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You were second in your biochemistry class and you don't see the gaping errors in his post?

a reply to: Biotech2024



posted on Oct, 10 2014 @ 05:36 PM
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I'll go through the science of it in a hr or so.



posted on Oct, 10 2014 @ 05:38 PM
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a reply to: raymundoko

You'd be surprised...

But feel free to carry on sans me...



posted on Oct, 10 2014 @ 05:41 PM
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a reply to: bludragin

ack!!! i just read the daily kos blog which cites another article that says it has mutated over 250 times!! they are watching it mutate as it goes?? all we can hope for now is that it mutates itself to death.


(also, it seems like all of the arguing with ray is just sucking up space in this thread. i think it's clear he doesn't agree with the OP and his mind is made up about that. do we need an extra 10 pages of bickering?)



posted on Oct, 10 2014 @ 05:48 PM
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a reply to: raymundoko

Please consider doing a better job of supporting your position. Your sweeping, generalized statements add little to the subject at hand.



posted on Oct, 10 2014 @ 05:51 PM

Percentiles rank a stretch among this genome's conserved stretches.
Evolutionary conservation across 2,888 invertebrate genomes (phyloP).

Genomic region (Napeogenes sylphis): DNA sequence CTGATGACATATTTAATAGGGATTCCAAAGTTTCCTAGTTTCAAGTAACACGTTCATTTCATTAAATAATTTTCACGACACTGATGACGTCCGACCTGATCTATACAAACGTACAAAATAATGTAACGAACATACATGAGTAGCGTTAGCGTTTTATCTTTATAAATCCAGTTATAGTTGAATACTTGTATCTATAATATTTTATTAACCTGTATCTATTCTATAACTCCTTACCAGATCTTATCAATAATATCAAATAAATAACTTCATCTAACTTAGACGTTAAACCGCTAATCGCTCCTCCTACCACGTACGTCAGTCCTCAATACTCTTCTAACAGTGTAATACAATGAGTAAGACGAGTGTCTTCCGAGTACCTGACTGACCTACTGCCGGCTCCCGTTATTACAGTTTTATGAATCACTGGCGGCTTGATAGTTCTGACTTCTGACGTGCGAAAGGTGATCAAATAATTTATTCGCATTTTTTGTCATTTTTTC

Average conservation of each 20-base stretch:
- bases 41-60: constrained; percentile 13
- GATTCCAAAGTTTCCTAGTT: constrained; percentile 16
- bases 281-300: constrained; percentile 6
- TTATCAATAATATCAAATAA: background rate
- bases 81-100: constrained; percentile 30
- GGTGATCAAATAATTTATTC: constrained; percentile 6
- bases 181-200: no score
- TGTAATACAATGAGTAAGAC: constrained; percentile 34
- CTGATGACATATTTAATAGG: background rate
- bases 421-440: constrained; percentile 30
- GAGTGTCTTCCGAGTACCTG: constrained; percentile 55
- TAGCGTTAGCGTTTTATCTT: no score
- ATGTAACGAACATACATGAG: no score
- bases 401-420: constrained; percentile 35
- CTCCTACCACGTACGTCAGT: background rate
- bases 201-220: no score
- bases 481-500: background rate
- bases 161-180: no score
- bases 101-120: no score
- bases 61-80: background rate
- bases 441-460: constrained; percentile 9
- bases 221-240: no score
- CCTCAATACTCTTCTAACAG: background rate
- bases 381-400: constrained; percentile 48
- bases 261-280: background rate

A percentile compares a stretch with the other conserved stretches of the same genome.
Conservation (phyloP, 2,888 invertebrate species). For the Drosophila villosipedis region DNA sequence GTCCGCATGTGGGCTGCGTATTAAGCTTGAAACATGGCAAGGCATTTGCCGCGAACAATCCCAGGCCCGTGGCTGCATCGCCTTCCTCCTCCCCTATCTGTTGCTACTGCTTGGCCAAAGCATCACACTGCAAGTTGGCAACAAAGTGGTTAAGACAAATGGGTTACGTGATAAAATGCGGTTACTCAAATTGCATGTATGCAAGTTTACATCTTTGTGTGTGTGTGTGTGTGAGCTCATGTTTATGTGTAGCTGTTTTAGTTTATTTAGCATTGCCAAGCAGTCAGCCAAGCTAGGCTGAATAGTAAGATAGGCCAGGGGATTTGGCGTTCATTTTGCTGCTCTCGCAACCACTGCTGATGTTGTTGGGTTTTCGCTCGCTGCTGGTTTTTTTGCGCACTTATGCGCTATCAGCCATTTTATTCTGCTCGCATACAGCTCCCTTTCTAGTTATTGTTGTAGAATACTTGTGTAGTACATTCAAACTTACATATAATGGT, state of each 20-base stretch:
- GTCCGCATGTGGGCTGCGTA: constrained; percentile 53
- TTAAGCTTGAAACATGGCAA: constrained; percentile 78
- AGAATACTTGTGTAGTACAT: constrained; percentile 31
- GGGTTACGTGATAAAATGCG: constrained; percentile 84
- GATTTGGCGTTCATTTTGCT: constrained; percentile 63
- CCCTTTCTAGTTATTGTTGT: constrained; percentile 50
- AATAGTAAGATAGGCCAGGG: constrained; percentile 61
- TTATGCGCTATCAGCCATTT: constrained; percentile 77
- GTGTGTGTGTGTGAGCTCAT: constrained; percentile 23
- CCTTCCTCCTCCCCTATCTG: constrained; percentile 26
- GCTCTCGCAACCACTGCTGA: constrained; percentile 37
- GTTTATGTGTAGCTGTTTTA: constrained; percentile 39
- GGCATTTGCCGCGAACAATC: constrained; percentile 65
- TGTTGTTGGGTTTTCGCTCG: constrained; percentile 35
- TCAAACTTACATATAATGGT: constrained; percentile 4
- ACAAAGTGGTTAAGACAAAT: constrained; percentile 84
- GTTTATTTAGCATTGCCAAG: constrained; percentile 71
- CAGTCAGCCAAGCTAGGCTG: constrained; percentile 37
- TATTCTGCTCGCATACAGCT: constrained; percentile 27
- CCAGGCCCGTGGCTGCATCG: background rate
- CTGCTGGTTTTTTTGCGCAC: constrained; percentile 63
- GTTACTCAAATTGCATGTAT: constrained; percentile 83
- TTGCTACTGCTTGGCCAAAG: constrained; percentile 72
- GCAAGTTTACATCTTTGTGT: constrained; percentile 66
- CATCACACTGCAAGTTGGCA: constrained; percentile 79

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a reply to: pasiphae

Good point. Ray who?



posted on Oct, 10 2014 @ 05:54 PM
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originally posted by: raymundoko
12 hours is a typical test return.

a reply to: diggindirt


Excuse me but I asked for a source of information---if you can please provide that I would be very appreciative. A source for information on this subject would be a lab's website saying exactly how long the test takes and their failure rate.
Forgive me if I don't take your word as gospel but in the spirit of this site, I must insist on a source. That was my request. I'll repeat it just so there is no misunderstanding....



Can anyone provide a source for learning just how long these ebola tests take?



posted on Oct, 10 2014 @ 06:00 PM
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a reply to: raymundoko
then why is it taking them so long to determine whether the British man in Macedonia died of Ebola or not
and why could they determine a false alarm in France so soon?


Accordng to RTL radio, around 60 people, some of whom recently visited Guinea, were effectively quarantined and a security cordon was set up around the building. Those inside were asked to remain where they were.

However later in the evening Nevache confirmed that the "suspicion was over" and the workers were allowed to leave.